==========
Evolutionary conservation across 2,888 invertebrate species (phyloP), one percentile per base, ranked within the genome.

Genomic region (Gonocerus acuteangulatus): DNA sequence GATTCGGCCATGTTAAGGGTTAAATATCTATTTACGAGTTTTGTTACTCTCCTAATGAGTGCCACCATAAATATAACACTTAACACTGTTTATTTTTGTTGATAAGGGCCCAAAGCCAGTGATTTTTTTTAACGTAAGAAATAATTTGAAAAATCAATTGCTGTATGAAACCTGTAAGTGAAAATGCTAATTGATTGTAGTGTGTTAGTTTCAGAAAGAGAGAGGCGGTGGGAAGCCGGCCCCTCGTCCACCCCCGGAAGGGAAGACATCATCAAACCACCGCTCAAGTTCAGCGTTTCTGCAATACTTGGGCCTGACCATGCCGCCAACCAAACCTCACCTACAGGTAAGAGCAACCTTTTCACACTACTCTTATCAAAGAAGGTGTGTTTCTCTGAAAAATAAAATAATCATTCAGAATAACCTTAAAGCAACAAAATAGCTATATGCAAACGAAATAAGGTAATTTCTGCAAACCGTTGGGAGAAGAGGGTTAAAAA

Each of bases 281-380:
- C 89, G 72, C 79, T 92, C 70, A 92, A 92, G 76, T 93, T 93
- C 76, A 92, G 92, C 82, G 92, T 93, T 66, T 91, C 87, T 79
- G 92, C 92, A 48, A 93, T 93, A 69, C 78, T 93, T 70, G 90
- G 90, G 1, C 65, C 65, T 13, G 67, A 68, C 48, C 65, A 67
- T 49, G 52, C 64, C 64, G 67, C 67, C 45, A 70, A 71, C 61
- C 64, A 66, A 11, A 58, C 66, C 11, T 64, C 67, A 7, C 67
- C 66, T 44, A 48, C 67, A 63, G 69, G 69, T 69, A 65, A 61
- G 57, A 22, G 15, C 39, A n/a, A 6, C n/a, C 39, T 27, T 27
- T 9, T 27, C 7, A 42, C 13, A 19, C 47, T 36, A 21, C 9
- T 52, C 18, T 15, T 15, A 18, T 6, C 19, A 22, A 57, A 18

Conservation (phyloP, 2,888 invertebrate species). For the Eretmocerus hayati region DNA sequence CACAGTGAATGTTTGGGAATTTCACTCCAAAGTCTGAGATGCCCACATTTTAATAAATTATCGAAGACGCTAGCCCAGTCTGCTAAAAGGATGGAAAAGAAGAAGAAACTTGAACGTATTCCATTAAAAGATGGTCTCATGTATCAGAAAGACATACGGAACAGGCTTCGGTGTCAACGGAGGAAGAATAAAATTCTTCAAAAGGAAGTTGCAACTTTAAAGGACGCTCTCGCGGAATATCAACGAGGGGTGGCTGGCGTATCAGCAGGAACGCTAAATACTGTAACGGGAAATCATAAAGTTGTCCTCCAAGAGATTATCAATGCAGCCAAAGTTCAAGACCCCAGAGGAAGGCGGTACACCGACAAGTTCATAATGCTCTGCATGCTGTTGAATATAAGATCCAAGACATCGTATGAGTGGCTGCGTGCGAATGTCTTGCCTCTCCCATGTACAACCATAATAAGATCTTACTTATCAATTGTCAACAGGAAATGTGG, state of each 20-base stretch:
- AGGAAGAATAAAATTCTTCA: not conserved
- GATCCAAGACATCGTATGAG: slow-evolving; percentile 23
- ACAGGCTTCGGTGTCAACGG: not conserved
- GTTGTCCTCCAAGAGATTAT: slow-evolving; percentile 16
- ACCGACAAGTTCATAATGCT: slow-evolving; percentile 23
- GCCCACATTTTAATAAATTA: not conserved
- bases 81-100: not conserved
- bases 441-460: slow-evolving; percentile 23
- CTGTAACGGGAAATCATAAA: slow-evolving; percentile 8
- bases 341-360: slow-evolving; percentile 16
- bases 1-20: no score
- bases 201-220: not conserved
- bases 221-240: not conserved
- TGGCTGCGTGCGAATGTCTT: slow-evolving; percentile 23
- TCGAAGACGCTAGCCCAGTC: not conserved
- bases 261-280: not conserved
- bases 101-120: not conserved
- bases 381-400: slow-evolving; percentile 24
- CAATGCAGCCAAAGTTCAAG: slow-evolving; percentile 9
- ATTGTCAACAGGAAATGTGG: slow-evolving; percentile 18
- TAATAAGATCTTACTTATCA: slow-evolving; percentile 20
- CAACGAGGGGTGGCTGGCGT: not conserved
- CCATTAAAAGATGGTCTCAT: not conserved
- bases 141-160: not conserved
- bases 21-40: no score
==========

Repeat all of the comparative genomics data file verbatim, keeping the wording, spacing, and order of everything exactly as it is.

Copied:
Evolutionary conservation across 2,888 invertebrate species (phyloP), one percentile per base, ranked within the genome.

Genomic region (Gonocerus acuteangulatus): DNA sequence GATTCGGCCATGTTAAGGGTTAAATATCTATTTACGAGTTTTGTTACTCTCCTAATGAGTGCCACCATAAATATAACACTTAACACTGTTTATTTTTGTTGATAAGGGCCCAAAGCCAGTGATTTTTTTTAACGTAAGAAATAATTTGAAAAATCAATTGCTGTATGAAACCTGTAAGTGAAAATGCTAATTGATTGTAGTGTGTTAGTTTCAGAAAGAGAGAGGCGGTGGGAAGCCGGCCCCTCGTCCACCCCCGGAAGGGAAGACATCATCAAACCACCGCTCAAGTTCAGCGTTTCTGCAATACTTGGGCCTGACCATGCCGCCAACCAAACCTCACCTACAGGTAAGAGCAACCTTTTCACACTACTCTTATCAAAGAAGGTGTGTTTCTCTGAAAAATAAAATAATCATTCAGAATAACCTTAAAGCAACAAAATAGCTATATGCAAACGAAATAAGGTAATTTCTGCAAACCGTTGGGAGAAGAGGGTTAAAAA

Each of bases 281-380:
- C 89, G 72, C 79, T 92, C 70, A 92, A 92, G 76, T 93, T 93
- C 76, A 92, G 92, C 82, G 92, T 93, T 66, T 91, C 87, T 79
- G 92, C 92, A 48, A 93, T 93, A 69, C 78, T 93, T 70, G 90
- G 90, G 1, C 65, C 65, T 13, G 67, A 68, C 48, C 65, A 67
- T 49, G 52, C 64, C 64, G 67, C 67, C 45, A 70, A 71, C 61
- C 64, A 66, A 11, A 58, C 66, C 11, T 64, C 67, A 7, C 67
- C 66, T 44, A 48, C 67, A 63, G 69, G 69, T 69, A 65, A 61
- G 57, A 22, G 15, C 39, A n/a, A 6, C n/a, C 39, T 27, T 27
- T 9, T 27, C 7, A 42, C 13, A 19, C 47, T 36, A 21, C 9
- T 52, C 18, T 15, T 15, A 18, T 6, C 19, A 22, A 57, A 18

Conservation (phyloP, 2,888 invertebrate species). For the Eretmocerus hayati region DNA sequence CACAGTGAATGTTTGGGAATTTCACTCCAAAGTCTGAGATGCCCACATTTTAATAAATTATCGAAGACGCTAGCCCAGTCTGCTAAAAGGATGGAAAAGAAGAAGAAACTTGAACGTATTCCATTAAAAGATGGTCTCATGTATCAGAAAGACATACGGAACAGGCTTCGGTGTCAACGGAGGAAGAATAAAATTCTTCAAAAGGAAGTTGCAACTTTAAAGGACGCTCTCGCGGAATATCAACGAGGGGTGGCTGGCGTATCAGCAGGAACGCTAAATACTGTAACGGGAAATCATAAAGTTGTCCTCCAAGAGATTATCAATGCAGCCAAAGTTCAAGACCCCAGAGGAAGGCGGTACACCGACAAGTTCATAATGCTCTGCATGCTGTTGAATATAAGATCCAAGACATCGTATGAGTGGCTGCGTGCGAATGTCTTGCCTCTCCCATGTACAACCATAATAAGATCTTACTTATCAATTGTCAACAGGAAATGTGG, state of each 20-base stretch:
- AGGAAGAATAAAATTCTTCA: not conserved
- GATCCAAGACATCGTATGAG: slow-evolving; percentile 23
- ACAGGCTTCGGTGTCAACGG: not conserved
- GTTGTCCTCCAAGAGATTAT: slow-evolving; percentile 16
- ACCGACAAGTTCATAATGCT: slow-evolving; percentile 23
- GCCCACATTTTAATAAATTA: not conserved
- bases 81-100: not conserved
- bases 441-460: slow-evolving; percentile 23
- CTGTAACGGGAAATCATAAA: slow-evolving; percentile 8
- bases 341-360: slow-evolving; percentile 16
- bases 1-20: no score
- bases 201-220: not conserved
- bases 221-240: not conserved
- TGGCTGCGTGCGAATGTCTT: slow-evolving; percentile 23
- TCGAAGACGCTAGCCCAGTC: not conserved
- bases 261-280: not conserved
- bases 101-120: not conserved
- bases 381-400: slow-evolving; percentile 24
- CAATGCAGCCAAAGTTCAAG: slow-evolving; percentile 9
- ATTGTCAACAGGAAATGTGG: slow-evolving; percentile 18
- TAATAAGATCTTACTTATCA: slow-evolving; percentile 20
- CAACGAGGGGTGGCTGGCGT: not conserved
- CCATTAAAAGATGGTCTCAT: not conserved
- bases 141-160: not conserved
- bases 21-40: no score